With the announcement of the Trends in Math and Science Study results this week, there are all kinds of statements being made about who made out well and what it means. They range from the wildly overstated claims of the Foundation for Excellence in Education that Florida’s mediocre performance on the TIMSS signified that the Sunshine State is a “national example,” “world leader,”and “busting all the myths” to accurate praise for Massachusetts for showing continued progress into the upper tier of countries in the world in math and science.
Here are the four takeaways from the tests
The TIMSS test matters. Massachusetts should be extremely pleased to have done well on the TIMSS test, for it is in many ways a tougher test than the PISA tests. Dougal Hutchison and Ian Schagen analyzed the TIMSS and PISA tests for the National Foundation for Educational Research citing the work of Graham Ruddock, who looked closely at the tests in a British context, noting:
It is the quantity of reading that marks PISA out, not the complexity of the language, which is similarly unfamiliar in both the international studies. The high reading demand of questions in PISA is often accompanied by a relatively lower demand in the mathematics or science required. This reflects the lower level of mathematics or science that students can apply in new contexts as opposed to very familiar ones. (Ruddock et al., 2006, p.123).
The TIMSS is a more objective test based on multiple choice answers, with far more numeracy and algebra on the test items (PISA has more data manipulation), and more focus on knowledge acquired.
The United States is still doing poorly, but Massachusetts stands out among an increasing number of states that are participating as countries. On 4th-grade math, the US is fully 60 points behind Singapore, 40-plus behind Japan and 20 behind Great Britain. The States’ 11th place showing is no reason for celebration. As the NCES press release notes, 4th graders are improving over time with the average US score going up 23 points since 1995 (12 points in just the last four years). The US did moderately well on the percentage of 4th graders scoring advanced, coming in around 8th of the 57 countries sand other systems tested.
On 4th-grade science, the happy news is that US 4th-graders are performing at a higher level (now 7th of the 57 systems against which it was compared); the bad news… there is virtually no change in the US 4th-grade score since 1995! The US is over 40 points behind Korea and Singapore.
Worried? Let’s focus on 8th-grade performance, which tells more about sustained ability to move students forward (and also for reasons of keeping our dear reader’s interest). By the 8th grade US students fall to just slightly above average (509 versus the TIMSS average score of 500). Worse, there is virtually no change in 8th-grade US student performance on this test since 2007.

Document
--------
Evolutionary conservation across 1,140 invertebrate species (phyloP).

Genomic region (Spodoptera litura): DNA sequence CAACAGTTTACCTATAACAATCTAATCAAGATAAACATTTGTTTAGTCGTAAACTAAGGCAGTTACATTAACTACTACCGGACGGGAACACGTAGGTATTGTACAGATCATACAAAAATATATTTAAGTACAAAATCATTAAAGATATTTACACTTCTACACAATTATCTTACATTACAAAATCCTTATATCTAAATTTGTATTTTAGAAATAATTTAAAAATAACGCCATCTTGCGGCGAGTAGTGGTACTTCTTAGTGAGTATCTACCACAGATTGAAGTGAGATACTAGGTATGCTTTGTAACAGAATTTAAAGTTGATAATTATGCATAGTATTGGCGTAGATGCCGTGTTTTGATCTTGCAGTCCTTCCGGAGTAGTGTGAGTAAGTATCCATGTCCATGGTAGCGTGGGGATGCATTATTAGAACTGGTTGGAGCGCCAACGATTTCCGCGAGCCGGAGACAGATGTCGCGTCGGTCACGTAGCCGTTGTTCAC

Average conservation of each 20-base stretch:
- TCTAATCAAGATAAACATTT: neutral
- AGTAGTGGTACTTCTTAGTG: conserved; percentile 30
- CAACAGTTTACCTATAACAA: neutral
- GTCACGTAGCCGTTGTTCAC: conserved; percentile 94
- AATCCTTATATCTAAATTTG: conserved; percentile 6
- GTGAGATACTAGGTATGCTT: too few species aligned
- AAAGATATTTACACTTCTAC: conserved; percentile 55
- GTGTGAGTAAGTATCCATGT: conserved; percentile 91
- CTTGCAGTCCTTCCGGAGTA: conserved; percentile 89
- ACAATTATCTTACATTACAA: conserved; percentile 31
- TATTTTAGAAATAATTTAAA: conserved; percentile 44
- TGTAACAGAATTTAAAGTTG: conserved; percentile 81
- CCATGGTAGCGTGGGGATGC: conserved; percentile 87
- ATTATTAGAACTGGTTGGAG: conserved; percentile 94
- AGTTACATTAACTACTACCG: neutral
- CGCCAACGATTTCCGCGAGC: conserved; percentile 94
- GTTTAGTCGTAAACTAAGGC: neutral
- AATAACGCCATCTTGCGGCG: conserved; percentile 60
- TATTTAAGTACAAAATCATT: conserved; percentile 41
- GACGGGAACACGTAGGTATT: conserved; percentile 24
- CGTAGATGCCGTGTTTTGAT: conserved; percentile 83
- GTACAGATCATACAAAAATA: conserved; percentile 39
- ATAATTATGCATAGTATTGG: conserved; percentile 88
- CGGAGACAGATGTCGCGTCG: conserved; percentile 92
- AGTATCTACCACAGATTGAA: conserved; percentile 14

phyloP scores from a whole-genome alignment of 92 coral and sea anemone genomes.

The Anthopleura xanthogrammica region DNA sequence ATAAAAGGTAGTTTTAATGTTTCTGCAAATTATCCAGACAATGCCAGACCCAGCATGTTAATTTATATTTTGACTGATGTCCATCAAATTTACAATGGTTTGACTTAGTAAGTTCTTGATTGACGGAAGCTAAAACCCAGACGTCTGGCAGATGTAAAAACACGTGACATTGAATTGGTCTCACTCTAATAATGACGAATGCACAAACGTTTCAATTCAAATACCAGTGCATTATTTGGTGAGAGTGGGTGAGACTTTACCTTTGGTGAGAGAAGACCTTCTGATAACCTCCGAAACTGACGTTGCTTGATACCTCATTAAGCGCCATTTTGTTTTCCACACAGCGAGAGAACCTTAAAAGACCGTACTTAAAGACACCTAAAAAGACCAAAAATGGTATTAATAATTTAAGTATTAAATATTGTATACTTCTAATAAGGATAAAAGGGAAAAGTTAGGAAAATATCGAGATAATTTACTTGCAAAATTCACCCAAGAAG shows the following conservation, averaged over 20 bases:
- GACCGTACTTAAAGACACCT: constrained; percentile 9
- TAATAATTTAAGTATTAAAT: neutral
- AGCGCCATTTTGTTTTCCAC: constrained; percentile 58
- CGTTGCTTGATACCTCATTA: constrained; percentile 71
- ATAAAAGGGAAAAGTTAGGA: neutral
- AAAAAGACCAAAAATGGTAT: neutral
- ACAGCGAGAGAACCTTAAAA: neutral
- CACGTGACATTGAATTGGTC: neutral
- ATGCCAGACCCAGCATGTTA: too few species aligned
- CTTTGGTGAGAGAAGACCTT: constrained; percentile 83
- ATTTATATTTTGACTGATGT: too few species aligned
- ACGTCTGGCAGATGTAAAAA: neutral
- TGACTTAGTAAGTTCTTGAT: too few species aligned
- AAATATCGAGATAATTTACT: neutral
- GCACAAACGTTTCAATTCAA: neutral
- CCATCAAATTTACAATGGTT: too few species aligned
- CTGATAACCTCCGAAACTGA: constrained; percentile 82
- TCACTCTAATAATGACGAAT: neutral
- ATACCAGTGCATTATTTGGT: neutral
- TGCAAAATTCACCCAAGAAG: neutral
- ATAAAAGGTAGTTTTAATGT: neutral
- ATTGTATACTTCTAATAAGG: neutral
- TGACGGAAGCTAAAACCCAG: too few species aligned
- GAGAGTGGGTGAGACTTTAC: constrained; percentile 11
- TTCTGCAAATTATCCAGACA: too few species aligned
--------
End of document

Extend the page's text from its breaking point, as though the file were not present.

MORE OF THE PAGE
Average math scores, 8th grade (57 countries and education systems)
Korea, Republic of 613
Chinese Taipei 609
Hong Kong 586
US average 509
TIMSS scale ave. 500
Looking at some of the states that participated in TIMSS, we can see that a Globe front page headline this week was justified in noting that Massachusetts pupils buck the national trend. On both 4th-grade but more importantly on 8th-grade math, Massachusetts (if it were a country) scores with international leaders. We have a long way to go to get to the level of South Korea, Singapore and Chinese Taipei, but we blow the doors off of other states and the U.S. “World leader” Florida scores right about where the U.S. does. Hmm.
Turning to science, again, the US 8th graders muster a mediocre average score of 525 (versus the overall international average of 500). While the U.S. has made progress since 1995, that can’t be said of the period since 2007. What of state participants like Massachusetts, Florida and Connecticut? Again, Massachusetts performs very well, behind only Singapore. We need to up our game significantly to reach Singapore, but we are far ahead of the US average and clean the clocks of neighbors like Connecticut and also “national leader” Florida.
Average science scores, 8th grade (56 countries and education systems)
Chinese Taipei 564
Korea, Republic of 560
US average 525
TIMSS scale ave. 500
States lead the way on reform. Arne Duncan noted in his press release associated with TIMSS that states can play a role in improving schools. Well, given what Massachusetts has accomplished these past two decades and the little impact of federal policy, perhaps a better way of putting it is: States and localities are the only entities capable of improving student performance. States and localities bring 90 percent of the revenue pie, and states and localities are flexible and innovative enough to craft policies that matter.
The question for Massachusetts is why, if it is showing this kind of progress, it would want to tether itself to national and federal efforts like the Common Core standards, tests, and curricular materials. Why the best state in the US would resign itself to being like all the rest of the states is truly a difficult policy decision to explain.
Massachusetts still has a way to go. The students participating in the TIMSS are a representative sample of students from around the state. We know we have a long way to go to get Boston, Cambridge, New Bedford, Fall River, Lawrence, Holyoke, Springfield and other urban school districts up to the bar. But the TIMSS data is clear in showing the weaknesses we have vis-a-vis the highest-performing countries. Singapore has double the percentage of students in the "advanced" scoring range in math and science.